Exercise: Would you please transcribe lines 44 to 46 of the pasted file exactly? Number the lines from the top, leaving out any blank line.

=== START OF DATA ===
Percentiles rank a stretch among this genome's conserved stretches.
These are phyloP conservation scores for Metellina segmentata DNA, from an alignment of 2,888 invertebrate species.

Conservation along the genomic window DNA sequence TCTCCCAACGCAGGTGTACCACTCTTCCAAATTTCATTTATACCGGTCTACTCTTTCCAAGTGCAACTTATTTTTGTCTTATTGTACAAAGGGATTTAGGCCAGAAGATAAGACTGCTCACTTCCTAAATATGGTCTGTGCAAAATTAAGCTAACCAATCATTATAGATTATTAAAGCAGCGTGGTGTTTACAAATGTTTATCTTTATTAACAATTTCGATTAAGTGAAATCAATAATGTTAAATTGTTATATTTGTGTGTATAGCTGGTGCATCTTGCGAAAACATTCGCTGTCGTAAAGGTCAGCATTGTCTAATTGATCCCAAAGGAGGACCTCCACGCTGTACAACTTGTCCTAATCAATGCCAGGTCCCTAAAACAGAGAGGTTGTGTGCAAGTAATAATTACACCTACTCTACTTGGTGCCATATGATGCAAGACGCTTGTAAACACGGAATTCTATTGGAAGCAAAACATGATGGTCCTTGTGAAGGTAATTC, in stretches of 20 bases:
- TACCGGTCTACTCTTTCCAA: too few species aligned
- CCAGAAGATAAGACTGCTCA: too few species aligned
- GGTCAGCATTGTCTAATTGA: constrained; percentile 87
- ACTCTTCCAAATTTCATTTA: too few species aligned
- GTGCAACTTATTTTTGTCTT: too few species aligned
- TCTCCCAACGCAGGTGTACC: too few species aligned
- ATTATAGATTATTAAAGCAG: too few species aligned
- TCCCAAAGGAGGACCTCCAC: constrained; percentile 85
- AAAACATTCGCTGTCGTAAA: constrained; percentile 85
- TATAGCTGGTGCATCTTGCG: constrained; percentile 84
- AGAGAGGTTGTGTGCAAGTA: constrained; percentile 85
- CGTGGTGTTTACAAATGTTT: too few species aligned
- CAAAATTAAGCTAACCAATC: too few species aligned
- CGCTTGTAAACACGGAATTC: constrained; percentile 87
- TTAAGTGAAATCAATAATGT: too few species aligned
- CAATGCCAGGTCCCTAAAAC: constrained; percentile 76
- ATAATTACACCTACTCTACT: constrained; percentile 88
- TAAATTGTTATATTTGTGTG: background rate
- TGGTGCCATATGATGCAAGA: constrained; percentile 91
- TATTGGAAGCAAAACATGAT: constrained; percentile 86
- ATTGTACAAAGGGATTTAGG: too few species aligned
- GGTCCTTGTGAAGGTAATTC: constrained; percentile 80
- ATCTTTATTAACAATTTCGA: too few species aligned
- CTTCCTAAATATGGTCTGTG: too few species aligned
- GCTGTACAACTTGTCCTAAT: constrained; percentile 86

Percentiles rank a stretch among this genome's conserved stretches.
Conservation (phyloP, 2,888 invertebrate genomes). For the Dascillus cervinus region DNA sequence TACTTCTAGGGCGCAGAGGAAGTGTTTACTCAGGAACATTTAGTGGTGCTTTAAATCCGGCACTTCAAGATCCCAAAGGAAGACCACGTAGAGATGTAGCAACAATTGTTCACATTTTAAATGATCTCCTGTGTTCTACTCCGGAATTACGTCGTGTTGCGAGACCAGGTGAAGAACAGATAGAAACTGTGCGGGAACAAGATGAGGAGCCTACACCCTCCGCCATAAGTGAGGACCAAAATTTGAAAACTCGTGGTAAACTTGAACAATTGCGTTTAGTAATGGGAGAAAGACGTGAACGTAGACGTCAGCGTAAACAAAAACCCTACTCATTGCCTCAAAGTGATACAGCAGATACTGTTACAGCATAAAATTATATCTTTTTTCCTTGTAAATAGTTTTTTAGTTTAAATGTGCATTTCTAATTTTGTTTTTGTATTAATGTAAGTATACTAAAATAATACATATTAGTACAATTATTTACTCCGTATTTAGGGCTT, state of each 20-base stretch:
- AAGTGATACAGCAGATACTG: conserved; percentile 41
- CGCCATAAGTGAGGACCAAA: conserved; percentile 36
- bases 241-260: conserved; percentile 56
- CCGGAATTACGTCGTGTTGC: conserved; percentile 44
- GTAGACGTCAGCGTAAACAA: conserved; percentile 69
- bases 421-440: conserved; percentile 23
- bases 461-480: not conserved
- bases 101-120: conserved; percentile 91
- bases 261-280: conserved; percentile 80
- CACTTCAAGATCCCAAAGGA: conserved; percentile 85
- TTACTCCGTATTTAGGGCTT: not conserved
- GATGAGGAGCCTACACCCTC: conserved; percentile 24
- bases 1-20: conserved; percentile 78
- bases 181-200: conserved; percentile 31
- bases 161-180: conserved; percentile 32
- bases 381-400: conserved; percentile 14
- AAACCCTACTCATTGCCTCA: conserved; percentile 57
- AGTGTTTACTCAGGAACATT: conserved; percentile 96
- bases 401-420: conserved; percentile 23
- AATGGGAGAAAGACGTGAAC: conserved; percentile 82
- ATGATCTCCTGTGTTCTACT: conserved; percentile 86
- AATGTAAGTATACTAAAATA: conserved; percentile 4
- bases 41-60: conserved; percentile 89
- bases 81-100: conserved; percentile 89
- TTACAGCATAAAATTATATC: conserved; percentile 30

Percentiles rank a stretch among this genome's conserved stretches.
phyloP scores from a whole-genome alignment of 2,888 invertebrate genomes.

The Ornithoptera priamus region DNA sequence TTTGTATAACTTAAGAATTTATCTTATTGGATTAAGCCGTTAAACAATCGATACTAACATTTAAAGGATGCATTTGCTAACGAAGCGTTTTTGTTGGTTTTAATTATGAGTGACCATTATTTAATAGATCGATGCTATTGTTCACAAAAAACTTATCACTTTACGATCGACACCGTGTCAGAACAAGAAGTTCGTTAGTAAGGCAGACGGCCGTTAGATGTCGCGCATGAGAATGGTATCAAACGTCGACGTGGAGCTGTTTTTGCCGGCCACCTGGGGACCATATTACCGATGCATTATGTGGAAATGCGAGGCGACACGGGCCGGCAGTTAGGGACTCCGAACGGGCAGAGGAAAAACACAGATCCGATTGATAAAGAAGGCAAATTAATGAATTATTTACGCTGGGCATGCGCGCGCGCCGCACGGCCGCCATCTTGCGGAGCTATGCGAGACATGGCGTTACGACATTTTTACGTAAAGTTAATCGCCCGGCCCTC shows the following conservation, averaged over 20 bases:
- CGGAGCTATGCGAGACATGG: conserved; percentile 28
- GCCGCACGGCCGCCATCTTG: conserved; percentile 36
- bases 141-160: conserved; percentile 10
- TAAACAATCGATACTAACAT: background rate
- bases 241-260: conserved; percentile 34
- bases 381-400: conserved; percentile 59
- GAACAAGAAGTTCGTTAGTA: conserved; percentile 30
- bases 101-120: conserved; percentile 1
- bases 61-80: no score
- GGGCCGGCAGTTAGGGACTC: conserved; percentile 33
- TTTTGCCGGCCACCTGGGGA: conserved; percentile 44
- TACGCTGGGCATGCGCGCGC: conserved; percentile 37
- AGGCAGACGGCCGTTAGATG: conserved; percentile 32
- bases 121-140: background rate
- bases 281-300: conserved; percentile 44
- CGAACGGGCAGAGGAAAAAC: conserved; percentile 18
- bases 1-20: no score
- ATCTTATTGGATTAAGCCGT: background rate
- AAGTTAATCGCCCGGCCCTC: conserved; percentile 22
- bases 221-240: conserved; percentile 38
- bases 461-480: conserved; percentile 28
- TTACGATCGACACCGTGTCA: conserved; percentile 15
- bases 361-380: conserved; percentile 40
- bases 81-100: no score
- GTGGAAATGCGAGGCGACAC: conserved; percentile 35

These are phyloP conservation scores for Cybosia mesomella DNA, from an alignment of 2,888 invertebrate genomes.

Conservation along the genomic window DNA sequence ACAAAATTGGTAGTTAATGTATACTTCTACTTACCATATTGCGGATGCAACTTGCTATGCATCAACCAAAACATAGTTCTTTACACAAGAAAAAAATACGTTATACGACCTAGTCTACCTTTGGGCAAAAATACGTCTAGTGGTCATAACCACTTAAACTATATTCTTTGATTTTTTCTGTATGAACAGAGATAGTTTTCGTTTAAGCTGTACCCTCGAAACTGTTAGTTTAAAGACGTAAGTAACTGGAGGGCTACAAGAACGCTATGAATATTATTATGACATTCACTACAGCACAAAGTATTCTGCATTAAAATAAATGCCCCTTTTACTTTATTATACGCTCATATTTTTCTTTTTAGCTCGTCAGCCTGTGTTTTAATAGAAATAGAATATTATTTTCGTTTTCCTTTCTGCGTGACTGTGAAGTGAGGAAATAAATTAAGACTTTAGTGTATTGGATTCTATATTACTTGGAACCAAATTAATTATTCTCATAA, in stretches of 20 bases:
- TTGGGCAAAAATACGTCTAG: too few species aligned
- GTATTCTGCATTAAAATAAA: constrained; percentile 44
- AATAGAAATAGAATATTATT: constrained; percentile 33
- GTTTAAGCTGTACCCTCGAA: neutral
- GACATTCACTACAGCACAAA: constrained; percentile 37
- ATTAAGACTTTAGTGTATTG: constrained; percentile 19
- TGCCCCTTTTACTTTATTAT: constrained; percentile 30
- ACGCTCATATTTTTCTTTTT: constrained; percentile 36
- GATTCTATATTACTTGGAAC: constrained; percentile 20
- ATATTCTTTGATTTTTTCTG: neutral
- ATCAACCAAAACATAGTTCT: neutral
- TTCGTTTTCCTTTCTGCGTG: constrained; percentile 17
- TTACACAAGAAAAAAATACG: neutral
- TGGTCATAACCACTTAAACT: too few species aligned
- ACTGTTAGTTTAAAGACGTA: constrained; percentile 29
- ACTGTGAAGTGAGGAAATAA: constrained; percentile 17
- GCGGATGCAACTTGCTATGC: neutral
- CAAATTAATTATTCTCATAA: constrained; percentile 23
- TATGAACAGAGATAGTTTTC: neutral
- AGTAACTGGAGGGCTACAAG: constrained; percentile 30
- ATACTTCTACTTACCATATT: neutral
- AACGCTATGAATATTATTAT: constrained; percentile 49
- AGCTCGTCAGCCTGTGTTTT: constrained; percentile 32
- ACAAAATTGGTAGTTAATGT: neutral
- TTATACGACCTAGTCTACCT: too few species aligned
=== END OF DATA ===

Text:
- bases 181-200: conserved; percentile 31
- bases 161-180: conserved; percentile 32
- bases 381-400: conserved; percentile 14